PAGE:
Twitter has officially sued Elon Musk after he decided to terminate the $44 billion deal he signed to buy the social media platform earlier this year. 

The suit, which was obtained and shared by NPR, was filed in Delaware’s Court of Chancery Tuesday, July 12. It accuses Musk of reneging on the contract he signed to buy Twitter because it “no longer serves his personal interests,” adding, “Musk apparently believes that he — unlike every other party subject to Delaware contract law — is free to change his mind, trash the company, disrupt its operations, destroy stockholder value, and walk away.” 

Twitter’s goal, the suit states, is to “enjoin Musk from further breaches, to compel Musk to fulfill his legal obligations, and to compel consummation of the merger upon satisfaction of the few outstanding conditions.”

Lawyers for Musk did not immediately return Rolling Stone’s request for comment — nor had Musk himself tweeted about the lawsuit at the time of publication.

The widely expected lawsuit arrived just days after Musk announced he was backing out of the Twitter deal. In a July 8 letter to Twitter’s chief legal officer, Musk’s team said he was “terminating” the agreement due to a “material breach” of the deal and “false and misleading representations” Twitter made prior to the agreement. Those breaches, in Musk’s view, involve the proliferation of spam bots on the platform, with Musk accusing Twitter of withholding the data and information he deems necessary to evaluate just how prevalent spam accounts are on Twitter.

Twitter, for its part, has publicly estimated five percent of daily users who see ads are bots or spam accounts, though it admits it could be higher. Musk has claimed that number could be as high as 20 percent, but even if it was, it’s possible that such a disparity in data would not be enough to let Musk pull out of the deal without penalty.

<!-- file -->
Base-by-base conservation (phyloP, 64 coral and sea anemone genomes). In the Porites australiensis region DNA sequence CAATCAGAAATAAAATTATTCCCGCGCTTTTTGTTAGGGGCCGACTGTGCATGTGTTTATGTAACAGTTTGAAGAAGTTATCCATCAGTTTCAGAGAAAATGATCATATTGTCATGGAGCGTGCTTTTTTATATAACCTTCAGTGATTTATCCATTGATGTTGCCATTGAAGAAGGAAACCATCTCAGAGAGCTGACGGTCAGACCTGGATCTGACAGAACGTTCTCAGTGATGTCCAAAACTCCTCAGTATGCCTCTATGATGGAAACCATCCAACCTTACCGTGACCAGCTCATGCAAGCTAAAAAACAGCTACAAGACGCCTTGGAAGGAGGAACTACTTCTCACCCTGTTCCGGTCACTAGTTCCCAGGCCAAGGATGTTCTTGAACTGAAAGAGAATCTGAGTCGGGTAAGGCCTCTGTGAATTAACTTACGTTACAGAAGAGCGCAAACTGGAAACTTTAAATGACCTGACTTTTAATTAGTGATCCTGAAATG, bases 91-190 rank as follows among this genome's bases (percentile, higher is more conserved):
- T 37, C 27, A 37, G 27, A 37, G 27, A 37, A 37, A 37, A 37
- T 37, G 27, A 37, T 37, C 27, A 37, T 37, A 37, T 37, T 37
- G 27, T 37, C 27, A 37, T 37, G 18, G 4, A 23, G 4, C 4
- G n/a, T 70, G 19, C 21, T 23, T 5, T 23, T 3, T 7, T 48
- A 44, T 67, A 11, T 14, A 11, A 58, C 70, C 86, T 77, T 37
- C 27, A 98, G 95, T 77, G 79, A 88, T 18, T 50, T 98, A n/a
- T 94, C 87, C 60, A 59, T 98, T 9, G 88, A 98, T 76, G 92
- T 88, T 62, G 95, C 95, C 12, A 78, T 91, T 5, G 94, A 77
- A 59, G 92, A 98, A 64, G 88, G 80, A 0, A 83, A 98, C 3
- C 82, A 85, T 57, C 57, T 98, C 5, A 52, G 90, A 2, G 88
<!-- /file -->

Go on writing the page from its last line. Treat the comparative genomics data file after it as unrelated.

In the suit, Twitter accused Musk of wanting to terminate the deal because of the major downturn in the stock market, which has hit tech companies — like Twitter and Musk’s Tesla — especially hard. The deal struck in late April obligated Musk to buy Twitter at $54.20 a share (for a total of $44 billion); Twitter’s stock price has since fallen and currently sits at about $34.06 as of publication.

Amidst this downturn, Twitter’s suit claims, Musk has “repeatedly disparaged Twitter and the deal, creating business risk for Twitter and downward pressure on its share price.” It goes on to call Musk’s fake accounts-based strategy “a model of hypocrisy,” noting his previous comments about wanting to buy Twitter and take it private to actually get rid of fake accounts. 

“But when the market declined, and the fixed-price deal became less attractive, Musk shifted his narrative, suddenly demanding ‘verification’ that spam was not a serious problem on Twitter’s platform and claiming a burning need to conduct ‘diligence’ he had expressly forsworn,” the suit reads. 

Twitter also rebuffed the accusation Musk leveled in the letter terminating the agreement, saying his claims “are pretexts and lack any merit.” It states that Twitter has “abided by its covenants,” while Musk “has been acting against this deal since the market started turning, and has breached the merger agreement repeatedly in the process.” 

Twitter, as The New York Times notes, is aiming to get its case heard during a four-day trial in September. While the deal technically has to be completed by Oct. 24, a six-month extension could be allowed if the two parties are still waiting for regulatory approval.